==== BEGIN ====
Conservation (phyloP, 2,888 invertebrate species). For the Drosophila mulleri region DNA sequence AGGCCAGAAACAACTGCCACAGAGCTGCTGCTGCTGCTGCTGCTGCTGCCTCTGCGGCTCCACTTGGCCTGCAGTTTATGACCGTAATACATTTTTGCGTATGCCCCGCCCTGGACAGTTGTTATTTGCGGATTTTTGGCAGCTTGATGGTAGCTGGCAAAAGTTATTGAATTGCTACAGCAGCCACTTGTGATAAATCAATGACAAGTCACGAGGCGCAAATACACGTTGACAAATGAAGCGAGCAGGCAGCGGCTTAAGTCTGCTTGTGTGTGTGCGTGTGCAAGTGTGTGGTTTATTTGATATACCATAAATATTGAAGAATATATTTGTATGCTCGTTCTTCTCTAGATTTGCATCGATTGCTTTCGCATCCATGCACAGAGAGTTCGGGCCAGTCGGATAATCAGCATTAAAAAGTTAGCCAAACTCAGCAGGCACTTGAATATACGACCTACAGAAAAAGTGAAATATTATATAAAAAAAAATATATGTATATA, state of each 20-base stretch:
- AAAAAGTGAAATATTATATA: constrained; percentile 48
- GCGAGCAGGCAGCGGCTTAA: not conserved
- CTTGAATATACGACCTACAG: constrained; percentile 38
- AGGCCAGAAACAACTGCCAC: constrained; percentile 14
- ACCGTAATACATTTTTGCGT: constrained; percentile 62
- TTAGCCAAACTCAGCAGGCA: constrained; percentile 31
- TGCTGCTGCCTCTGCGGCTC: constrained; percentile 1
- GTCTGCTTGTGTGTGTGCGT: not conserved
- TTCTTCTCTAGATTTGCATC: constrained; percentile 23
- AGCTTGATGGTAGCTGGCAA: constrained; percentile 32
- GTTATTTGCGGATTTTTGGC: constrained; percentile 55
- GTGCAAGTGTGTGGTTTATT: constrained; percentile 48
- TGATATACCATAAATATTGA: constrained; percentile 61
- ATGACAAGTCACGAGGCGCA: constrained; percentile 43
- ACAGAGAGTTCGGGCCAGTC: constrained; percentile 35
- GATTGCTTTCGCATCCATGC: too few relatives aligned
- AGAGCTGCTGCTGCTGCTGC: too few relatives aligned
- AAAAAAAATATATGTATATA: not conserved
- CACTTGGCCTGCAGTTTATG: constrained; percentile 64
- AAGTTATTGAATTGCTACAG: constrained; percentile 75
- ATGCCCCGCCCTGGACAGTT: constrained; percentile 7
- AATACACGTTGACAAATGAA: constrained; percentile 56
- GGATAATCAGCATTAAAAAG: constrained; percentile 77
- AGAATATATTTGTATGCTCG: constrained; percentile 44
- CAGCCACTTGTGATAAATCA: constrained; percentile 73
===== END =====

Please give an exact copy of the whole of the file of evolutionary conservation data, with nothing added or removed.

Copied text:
Conservation (phyloP, 2,888 invertebrate species). For the Drosophila mulleri region DNA sequence AGGCCAGAAACAACTGCCACAGAGCTGCTGCTGCTGCTGCTGCTGCTGCCTCTGCGGCTCCACTTGGCCTGCAGTTTATGACCGTAATACATTTTTGCGTATGCCCCGCCCTGGACAGTTGTTATTTGCGGATTTTTGGCAGCTTGATGGTAGCTGGCAAAAGTTATTGAATTGCTACAGCAGCCACTTGTGATAAATCAATGACAAGTCACGAGGCGCAAATACACGTTGACAAATGAAGCGAGCAGGCAGCGGCTTAAGTCTGCTTGTGTGTGTGCGTGTGCAAGTGTGTGGTTTATTTGATATACCATAAATATTGAAGAATATATTTGTATGCTCGTTCTTCTCTAGATTTGCATCGATTGCTTTCGCATCCATGCACAGAGAGTTCGGGCCAGTCGGATAATCAGCATTAAAAAGTTAGCCAAACTCAGCAGGCACTTGAATATACGACCTACAGAAAAAGTGAAATATTATATAAAAAAAAATATATGTATATA, state of each 20-base stretch:
- AAAAAGTGAAATATTATATA: constrained; percentile 48
- GCGAGCAGGCAGCGGCTTAA: not conserved
- CTTGAATATACGACCTACAG: constrained; percentile 38
- AGGCCAGAAACAACTGCCAC: constrained; percentile 14
- ACCGTAATACATTTTTGCGT: constrained; percentile 62
- TTAGCCAAACTCAGCAGGCA: constrained; percentile 31
- TGCTGCTGCCTCTGCGGCTC: constrained; percentile 1
- GTCTGCTTGTGTGTGTGCGT: not conserved
- TTCTTCTCTAGATTTGCATC: constrained; percentile 23
- AGCTTGATGGTAGCTGGCAA: constrained; percentile 32
- GTTATTTGCGGATTTTTGGC: constrained; percentile 55
- GTGCAAGTGTGTGGTTTATT: constrained; percentile 48
- TGATATACCATAAATATTGA: constrained; percentile 61
- ATGACAAGTCACGAGGCGCA: constrained; percentile 43
- ACAGAGAGTTCGGGCCAGTC: constrained; percentile 35
- GATTGCTTTCGCATCCATGC: too few relatives aligned
- AGAGCTGCTGCTGCTGCTGC: too few relatives aligned
- AAAAAAAATATATGTATATA: not conserved
- CACTTGGCCTGCAGTTTATG: constrained; percentile 64
- AAGTTATTGAATTGCTACAG: constrained; percentile 75
- ATGCCCCGCCCTGGACAGTT: constrained; percentile 7
- AATACACGTTGACAAATGAA: constrained; percentile 56
- GGATAATCAGCATTAAAAAG: constrained; percentile 77
- AGAATATATTTGTATGCTCG: constrained; percentile 44
- CAGCCACTTGTGATAAATCA: constrained; percentile 73